There is the third factor of utmost importance underlying the Swedish decision, although it is seldom spelled out. This factor can be called the “defence deficit”. All the way through the Cold War, Sweden backed its security policy—i.e., the neutrality policy—with a very substantial defence posture. As late as the 1980s, Sweden had a mobilizable defence force of some 800,000 troops, including 30 army brigades, more than 300 modern, domestically built fighter planes, a navy of about 55 surface combatants and 12 submarines, a strong coastal artillery system and a 100,000 men strong national guard-type organization (“Hemvärnet”). 800,000 troops are actually more than half of the current US active-duty force. The US is a country more than 30 times bigger than Sweden in terms of population and enjoying what is an unmatched defence budget and posture in the entire world.
This would not be an exaggeration to say that, up to the end of the Cold War, Sweden took its armed neutrality posture very seriously, spending around 3% of its GDP on defence for decades. It changed fundamentally, though, after the end of the Cold War: the armed forces were cut about 90%. Today, Sweden can barely muster 50,000 troops, including only one (1) full army brigade (although working on building two more). Its air force consists, in practice, of less than 70 fighter planes and there are at most seven surface combatants and three submarines active in the navy on any given day. It goes without saying that such a force is not able to withstand a Russian attack on its own. General Sverker Göranson, the then Supreme Commander of the Armed Forces, said in 2013 that, in the event of a military attack, Sweden would only be able to defend one limited part of the country—such as the Stockholm area—for about a week. That revelation was a major reason for the change in Swedish public opinion on NATO membership that year.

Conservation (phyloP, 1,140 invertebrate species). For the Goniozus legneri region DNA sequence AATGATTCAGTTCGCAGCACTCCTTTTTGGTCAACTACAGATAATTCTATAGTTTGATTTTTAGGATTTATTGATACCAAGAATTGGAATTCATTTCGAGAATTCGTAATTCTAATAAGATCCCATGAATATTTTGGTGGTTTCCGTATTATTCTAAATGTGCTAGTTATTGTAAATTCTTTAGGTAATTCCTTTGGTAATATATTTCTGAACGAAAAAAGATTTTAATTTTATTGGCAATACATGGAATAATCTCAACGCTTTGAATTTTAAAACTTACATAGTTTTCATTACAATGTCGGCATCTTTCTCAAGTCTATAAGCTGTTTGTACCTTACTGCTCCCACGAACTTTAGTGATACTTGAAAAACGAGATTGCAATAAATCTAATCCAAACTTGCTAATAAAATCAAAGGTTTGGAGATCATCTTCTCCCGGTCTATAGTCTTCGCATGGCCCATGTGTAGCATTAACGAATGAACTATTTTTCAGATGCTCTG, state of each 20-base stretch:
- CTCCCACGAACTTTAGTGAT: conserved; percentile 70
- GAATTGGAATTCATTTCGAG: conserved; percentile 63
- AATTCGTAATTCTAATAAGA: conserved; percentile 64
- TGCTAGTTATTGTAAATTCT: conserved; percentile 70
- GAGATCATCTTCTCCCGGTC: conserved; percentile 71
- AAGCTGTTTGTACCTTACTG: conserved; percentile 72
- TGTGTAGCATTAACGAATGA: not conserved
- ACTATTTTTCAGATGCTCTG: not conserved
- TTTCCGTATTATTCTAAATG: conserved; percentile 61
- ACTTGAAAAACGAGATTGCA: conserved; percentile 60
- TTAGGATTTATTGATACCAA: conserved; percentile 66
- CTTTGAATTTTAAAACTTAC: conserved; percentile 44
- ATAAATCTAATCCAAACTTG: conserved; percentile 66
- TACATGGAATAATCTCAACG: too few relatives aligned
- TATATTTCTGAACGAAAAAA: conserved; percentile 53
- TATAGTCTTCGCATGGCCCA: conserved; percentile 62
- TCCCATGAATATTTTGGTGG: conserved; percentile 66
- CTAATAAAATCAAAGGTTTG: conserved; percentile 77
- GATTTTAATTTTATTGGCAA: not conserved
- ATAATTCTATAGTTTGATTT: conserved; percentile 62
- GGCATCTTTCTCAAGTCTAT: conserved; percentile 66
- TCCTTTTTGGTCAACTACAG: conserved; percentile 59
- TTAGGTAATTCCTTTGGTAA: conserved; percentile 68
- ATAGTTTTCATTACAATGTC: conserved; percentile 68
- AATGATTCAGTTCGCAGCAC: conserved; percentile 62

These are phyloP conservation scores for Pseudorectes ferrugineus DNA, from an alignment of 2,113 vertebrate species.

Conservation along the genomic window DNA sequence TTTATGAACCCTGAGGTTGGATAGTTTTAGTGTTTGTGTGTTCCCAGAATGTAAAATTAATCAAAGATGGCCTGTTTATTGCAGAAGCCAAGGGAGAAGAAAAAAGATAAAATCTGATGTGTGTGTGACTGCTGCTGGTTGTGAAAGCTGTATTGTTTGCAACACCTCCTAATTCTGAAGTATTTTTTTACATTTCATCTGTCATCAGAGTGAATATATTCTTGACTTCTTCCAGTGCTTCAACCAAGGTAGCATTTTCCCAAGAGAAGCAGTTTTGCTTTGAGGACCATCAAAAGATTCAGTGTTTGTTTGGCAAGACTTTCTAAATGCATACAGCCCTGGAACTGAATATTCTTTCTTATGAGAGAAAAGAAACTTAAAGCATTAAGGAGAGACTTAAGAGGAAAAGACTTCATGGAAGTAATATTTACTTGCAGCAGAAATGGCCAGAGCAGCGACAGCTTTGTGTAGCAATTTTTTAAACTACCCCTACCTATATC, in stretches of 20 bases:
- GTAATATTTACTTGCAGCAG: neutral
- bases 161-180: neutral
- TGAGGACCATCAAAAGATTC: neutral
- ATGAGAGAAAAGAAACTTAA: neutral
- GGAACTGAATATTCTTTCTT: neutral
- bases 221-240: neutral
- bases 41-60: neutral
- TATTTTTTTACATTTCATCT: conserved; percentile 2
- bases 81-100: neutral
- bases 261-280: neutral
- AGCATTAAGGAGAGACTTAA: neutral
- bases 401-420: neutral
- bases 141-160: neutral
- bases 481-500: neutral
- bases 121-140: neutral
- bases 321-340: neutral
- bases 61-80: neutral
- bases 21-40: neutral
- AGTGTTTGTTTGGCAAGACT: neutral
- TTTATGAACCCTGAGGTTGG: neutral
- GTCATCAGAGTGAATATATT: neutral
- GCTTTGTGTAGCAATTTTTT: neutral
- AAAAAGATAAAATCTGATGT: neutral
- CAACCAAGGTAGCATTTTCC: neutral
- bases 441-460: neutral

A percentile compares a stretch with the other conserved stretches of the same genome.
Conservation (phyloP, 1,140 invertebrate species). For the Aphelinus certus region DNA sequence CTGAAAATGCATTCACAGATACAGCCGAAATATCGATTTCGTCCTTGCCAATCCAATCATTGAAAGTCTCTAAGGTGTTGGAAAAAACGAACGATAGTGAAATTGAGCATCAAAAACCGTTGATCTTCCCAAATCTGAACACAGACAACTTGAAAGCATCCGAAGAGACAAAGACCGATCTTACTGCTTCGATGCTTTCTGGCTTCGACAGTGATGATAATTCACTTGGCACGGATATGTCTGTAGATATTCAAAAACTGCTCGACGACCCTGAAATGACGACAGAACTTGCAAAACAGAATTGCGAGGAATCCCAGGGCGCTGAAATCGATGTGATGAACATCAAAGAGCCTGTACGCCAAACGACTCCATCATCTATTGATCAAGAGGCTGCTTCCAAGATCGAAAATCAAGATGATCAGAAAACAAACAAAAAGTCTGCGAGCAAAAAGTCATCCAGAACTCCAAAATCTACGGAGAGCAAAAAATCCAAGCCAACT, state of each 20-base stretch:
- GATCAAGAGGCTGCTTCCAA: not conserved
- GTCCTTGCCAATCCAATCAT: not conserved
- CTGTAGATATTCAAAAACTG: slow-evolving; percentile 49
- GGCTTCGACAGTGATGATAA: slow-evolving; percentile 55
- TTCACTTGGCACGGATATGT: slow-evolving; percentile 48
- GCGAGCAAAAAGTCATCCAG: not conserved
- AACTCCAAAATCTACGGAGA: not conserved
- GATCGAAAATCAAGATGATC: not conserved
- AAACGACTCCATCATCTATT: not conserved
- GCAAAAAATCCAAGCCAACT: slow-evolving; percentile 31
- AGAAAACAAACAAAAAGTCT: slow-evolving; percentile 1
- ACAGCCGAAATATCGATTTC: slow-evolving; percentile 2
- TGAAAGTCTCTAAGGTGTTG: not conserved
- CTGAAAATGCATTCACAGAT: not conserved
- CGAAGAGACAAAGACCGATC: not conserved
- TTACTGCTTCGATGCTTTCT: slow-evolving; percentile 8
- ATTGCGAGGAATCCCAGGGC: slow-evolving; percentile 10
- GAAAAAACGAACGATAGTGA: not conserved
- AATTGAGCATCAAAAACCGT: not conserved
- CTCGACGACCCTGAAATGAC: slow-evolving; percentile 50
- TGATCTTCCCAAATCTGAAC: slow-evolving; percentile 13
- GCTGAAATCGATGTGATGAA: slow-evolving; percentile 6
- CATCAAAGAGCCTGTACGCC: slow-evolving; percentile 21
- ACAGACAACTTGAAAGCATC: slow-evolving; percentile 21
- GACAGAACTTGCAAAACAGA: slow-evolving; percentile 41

These three factors go a long way in terms of explaining the Swedish membership application in May 2022. Given that the issue of non-alignment is part of the national identity, one would have expected major upheavals in substantial parts of Swedish public opinion. However, it has never materialized. The Social Democratic party—the real bulwark of the neutrality policy for decades—organized a top-down internal process about the issues involved, after which the internal opposition to the membership application fizzled out entirely. No major protest demonstrations have been held—the few ones that did take place attracted less than 800 people each. Even with a couple of critical articles in the left-leaning elite mass media outlets, the opposition to the application has been remarkably muted. In contrast, the enthusiasm for NATO membership within the armed forces, the professional staff of the ministries of defence and foreign affairs, analysts and academics, as well as large parts of the public, is most tangible.
However, the Swedish NATO membership is not a done deal yet due to Turkey’s concerns about Swedish—and to a lesser extent Finnish—relations with various Kurdish organizations and individuals. Therefore, it is a bit premature to consider all the consequences of it. However, given Turkey’s eventual acceptance, the spectrum of geopolitical and military change in the Baltic Sea and Arctic regions will be huge. The Baltic Sea will become a NATO Lake—the environment that is similar to the mid-17th century when the kingdom of Sweden controlled most of the Baltic shores. Working together with allies or partners to deter or counter Russian aggression in this region is, after all, something Sweden has been doing—albeit sometimes only very discreetly—for more than 300 years. In that sense, Sweden’s NATO membership is not surprising at all.
This article was written for ICDS Diplomaatia magazine. The views presented in this article are the author’s own and do not necessarily represent the views of the FOI or the Swedish government.